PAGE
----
The Franchise Affair

Josephine Tey | Fiction

four-hearts (Andrea)     (Mary)

Mary, my friend from high school, and I like to read a book together once a year or so.  She recently sent a list published on September 15 by PBS News Hour titled, “13 Fall Books That Will Make You Think.”  We picked this novel from that list.  It was right below What Happened by Hilary Rodham Clinton.  Imagine our surprise to open our library copies and discover this book was written in 1949!

The Franchise Affair is a British crime novel, which apparently breaks the rules of British crime novels (no, I don’t know what the rules are!)  Josephine Tey (real name, Elizabeth MacKintosh) wrote 24 novels and plays, some under her pseudonym, Gordon Daviot.  In this novel Betty Kane, 15,  accuses two older women, mother and daughter, who live together in an old mansion called The Franchise, of kidnapping her, keeping her for a month, and beating her.  A local attorney in their small British town is hired to protect and vindicate Marion Sharpe and her mother.

 Mary:  While dated in writing style and very British in tone, some of the themes are very current, in particular the media's influence on society.  Based loosely on a well-known case that took place in England in the 1800's, I liked the story and how the author developed it. Tey fleshed out the characters well, even some of the minor ones like Aunt Lin.

While I did find the writing style dated, I appreciated Tey's method of illustration or "turn of a phrase". I believe there is a literary term for it but darned if I remember it from high school English classes. Here are a few examples from later in the book when I thought to make note of them. 

When Robert encountered Betty's mother in the courtroom, he realized that despite his warm feelings toward her "....the game had been laid out on the squares now and they were chequers of different colour." 

" 'She can never again take a step on to green grass without wondering if it is a bog.' " Marion reflecting on Betty's adoptive mother.

 Andrea:  Like Mary, I really enjoyed the “turn of the phrase.”  I found the writing style intelligent and interesting.  I thought the story had depth.  It barely resembles much of our modern-day crime fiction, which can be so formulaic.  I found this novella an easy and entertaining read, and I wanted to know how the alleged crime resolved itself.   I would like to read more of Josephine Tey, except, there are so many books on my list, I may not get to another of hers for a long time.  You may want to try her on for size!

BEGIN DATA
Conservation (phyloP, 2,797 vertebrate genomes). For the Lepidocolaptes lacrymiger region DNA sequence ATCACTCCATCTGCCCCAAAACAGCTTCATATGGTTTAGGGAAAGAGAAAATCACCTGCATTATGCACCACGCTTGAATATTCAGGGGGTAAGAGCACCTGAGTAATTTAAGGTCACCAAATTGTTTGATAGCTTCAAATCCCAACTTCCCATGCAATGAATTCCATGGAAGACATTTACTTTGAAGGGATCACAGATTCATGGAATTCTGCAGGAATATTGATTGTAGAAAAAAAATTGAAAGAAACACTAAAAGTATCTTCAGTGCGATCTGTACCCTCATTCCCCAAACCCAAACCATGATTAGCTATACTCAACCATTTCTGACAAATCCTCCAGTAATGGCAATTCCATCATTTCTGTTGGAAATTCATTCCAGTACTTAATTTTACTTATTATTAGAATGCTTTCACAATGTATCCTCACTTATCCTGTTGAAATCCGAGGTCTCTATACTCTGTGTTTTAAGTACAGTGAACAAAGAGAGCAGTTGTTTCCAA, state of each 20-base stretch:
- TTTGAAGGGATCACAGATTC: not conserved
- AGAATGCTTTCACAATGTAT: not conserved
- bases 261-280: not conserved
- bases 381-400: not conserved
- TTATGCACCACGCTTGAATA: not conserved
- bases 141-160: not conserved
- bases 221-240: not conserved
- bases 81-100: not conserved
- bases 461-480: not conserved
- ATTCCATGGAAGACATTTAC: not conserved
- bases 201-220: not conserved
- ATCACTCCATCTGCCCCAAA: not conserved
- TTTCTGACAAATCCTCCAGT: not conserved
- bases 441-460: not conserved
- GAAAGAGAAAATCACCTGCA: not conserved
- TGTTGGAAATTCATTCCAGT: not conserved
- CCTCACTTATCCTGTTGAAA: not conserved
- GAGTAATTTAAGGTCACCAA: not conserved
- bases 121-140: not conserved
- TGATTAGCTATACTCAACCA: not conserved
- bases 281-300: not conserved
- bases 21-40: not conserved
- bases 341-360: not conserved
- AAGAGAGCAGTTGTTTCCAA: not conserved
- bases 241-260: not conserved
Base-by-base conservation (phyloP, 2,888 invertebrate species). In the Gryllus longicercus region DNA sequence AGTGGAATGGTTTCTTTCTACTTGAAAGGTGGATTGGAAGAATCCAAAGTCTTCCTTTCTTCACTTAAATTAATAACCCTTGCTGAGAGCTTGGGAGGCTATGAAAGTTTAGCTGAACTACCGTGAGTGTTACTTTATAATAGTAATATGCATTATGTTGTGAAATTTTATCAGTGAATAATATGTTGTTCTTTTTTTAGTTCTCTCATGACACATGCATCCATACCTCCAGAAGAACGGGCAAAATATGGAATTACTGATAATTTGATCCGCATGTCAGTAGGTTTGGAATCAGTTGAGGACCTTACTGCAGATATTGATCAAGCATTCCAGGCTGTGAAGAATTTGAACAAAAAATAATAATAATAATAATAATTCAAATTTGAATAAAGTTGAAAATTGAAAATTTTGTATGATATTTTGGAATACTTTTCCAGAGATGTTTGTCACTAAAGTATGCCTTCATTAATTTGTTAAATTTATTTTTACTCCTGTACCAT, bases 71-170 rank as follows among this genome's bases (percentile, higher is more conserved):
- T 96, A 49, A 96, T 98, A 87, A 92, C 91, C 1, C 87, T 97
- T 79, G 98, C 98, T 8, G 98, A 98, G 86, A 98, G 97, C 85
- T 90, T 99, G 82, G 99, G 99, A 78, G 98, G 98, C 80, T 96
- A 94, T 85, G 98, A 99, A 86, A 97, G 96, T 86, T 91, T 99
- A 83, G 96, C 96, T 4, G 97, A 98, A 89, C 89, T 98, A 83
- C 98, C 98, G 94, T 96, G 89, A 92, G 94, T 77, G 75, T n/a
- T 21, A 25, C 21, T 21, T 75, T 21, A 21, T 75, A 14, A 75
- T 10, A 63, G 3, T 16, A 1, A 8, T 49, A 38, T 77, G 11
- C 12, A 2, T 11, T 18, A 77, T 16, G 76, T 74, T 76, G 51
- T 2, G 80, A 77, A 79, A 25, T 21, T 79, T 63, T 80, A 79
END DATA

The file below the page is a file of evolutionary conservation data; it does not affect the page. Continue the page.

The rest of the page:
Beneath a Scarlet Sky

Mark Sullivan | Literary Nonfiction, Creative Nonfiction, Biographical and Historical Fiction …. WHATEVER!!!!

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Pino Lella, at seventeen years old, led Italian Jews across the snow-capped Alps to safety in Switzerland., wearing hiking boots and skis. And then he became a spy for the Allies in the resistance.  This is his story – 23 months of his life from June 1943 to May 1945.  And it is an amazing story!  Some 140,000 Allied soldiers and 60,000 Italians died during Nazi occupation of Italy, but very little has been written about this part of history.  Historians call Italy “the Forgotten Front.”

Mark Sullivan spent over a decade researching Pino’s story.  He was able to speak with Pino, but very few others, about events that took place 70 years ago.  He has put together a very compelling read.  It is interesting, emotional, eye-opening, sad, and inspiring.

I did some research on this genre.  Ever since I read Beyond the Beautiful Forevers, I have been in love with what is most often called “narrative nonfiction.”  (Narrative nonfiction, also known as creative nonfiction or literary nonfiction, is a genre of writing that uses literary styles and techniques to create factually accurate narratives.)  Mark Sullivan tells us in the preface that he believes Beneath a Scarlet Sky is best called a “novel of biographical and historical fiction.” What we know is that the absolute backbone of this story is true, and has never been documented before.  Sullivan filled in the holes with fiction.  It feels as though the holes were few and far between.

Beneath a Scarlett Sky is moving and very well written.  It will draw you in as you read the opening pages and keep you transfixed.  It boggles my mind to read about the courage and brilliance of a 17 and 18-year old young man.  Oh yes, Pino also falls in love with Anna, a beautiful widow six years his senior, so you get some romance amidst the horror of war, too.  Yes, be sure this is on your Holiday List as a gift, and to read!